Imagine Parliament deciding that the administration of our health system will be the CRA’s responsibility and then cutting back their budget at the same time. That’s exactly what they did with Obamacare down there!
Great analogy, maz57, I was trying to think of one myself. Yours is perfect.
@Jan – Our lawsuit in Canada is to strike down the Canadian IGA allowing FATCA to be applied in Canada. FATCA is, of course an enforcer for citizenship based taxation. I think when you say “CBT to be applied to all Canadians in Canada” you mean “RBT”. A CBT suit would be pursued in the US to strike down the constitutionality of CBT and force them to change to RBT. If we are successful in killing the FATCA IGA in Canada, we believe this will go a long way to defeating CBT in the long run in the US.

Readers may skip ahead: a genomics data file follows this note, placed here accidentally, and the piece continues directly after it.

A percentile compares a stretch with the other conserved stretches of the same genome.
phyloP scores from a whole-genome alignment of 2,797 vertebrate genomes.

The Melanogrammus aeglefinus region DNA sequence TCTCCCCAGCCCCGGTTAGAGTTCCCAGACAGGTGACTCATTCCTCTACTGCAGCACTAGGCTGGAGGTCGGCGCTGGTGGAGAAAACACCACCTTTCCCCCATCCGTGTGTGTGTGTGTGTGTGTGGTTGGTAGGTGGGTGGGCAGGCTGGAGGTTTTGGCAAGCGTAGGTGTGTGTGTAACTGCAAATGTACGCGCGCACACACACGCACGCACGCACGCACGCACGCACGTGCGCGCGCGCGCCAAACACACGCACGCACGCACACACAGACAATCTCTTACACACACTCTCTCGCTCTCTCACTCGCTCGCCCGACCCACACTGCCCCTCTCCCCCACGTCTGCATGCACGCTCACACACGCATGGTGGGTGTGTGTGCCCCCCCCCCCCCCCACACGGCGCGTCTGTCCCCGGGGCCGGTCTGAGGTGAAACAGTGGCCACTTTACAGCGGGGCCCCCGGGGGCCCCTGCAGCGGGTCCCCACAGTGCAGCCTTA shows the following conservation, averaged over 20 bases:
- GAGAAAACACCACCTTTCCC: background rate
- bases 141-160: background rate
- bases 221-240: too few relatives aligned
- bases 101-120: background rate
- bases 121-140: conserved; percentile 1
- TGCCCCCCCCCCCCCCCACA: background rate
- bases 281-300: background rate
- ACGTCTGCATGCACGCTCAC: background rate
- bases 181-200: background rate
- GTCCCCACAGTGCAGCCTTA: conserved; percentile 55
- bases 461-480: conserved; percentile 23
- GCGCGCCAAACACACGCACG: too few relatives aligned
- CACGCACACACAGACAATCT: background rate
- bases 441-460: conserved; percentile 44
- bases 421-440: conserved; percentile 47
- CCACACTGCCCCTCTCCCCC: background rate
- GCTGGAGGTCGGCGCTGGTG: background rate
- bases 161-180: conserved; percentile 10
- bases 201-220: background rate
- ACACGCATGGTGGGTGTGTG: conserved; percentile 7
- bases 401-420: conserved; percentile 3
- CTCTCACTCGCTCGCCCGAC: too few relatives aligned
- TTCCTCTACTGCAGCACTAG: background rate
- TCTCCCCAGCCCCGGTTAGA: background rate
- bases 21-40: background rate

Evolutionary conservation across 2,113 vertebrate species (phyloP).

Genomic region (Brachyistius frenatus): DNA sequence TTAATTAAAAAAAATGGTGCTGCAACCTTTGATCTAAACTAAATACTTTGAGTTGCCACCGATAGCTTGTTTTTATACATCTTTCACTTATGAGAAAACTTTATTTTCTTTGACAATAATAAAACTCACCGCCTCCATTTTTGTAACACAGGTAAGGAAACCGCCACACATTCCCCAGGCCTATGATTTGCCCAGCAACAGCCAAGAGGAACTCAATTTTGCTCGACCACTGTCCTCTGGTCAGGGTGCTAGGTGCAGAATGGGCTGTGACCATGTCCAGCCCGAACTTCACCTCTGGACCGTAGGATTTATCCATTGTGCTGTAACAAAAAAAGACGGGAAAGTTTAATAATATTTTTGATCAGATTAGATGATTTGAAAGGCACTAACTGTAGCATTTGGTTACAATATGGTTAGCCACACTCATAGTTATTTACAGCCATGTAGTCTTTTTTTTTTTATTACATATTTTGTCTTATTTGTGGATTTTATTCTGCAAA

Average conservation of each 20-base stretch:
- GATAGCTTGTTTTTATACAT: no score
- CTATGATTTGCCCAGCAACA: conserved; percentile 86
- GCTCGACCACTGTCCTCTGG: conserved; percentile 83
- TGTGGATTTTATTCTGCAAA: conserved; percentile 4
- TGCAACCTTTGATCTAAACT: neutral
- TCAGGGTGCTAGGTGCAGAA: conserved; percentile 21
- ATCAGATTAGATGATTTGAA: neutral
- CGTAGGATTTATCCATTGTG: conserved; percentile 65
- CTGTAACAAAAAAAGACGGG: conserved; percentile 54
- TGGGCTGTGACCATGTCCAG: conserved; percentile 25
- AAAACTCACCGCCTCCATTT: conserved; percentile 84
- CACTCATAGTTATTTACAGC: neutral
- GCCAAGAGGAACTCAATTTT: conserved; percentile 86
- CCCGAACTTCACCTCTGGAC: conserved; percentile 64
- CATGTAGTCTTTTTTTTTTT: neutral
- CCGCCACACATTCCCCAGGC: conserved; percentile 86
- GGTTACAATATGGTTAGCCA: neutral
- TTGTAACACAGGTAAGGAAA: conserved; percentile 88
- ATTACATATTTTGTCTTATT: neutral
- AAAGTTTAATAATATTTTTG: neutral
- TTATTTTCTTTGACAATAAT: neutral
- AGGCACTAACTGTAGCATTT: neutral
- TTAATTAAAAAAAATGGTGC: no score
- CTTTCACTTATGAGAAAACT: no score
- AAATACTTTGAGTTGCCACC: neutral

In Europe I believe the argument should perhaps be done in reverse. As EU citizens (with US taint) we are being robbed of the same advantages that other EU citizens enjoy.
– Tax breaks by EU governments (such as Pensioner Bonds in the UK)
– Discriminated against teaming up with other EU citizens in terms of business investment by other EU citiznes
– Can’t plan retirement / pensions the same way
– Taxed on items many EU resident citizens normally aren’t (gambling winnings, capital gains on property)
– Employment opportunities etc
It’s not going to be enough to just get an IGA struck down in a EU court if for example UK banks are making all their customers opted out of their data protection rights. The IGA gets struck down and the banks carry on has normal reporting directly to the IRS via the IRS change.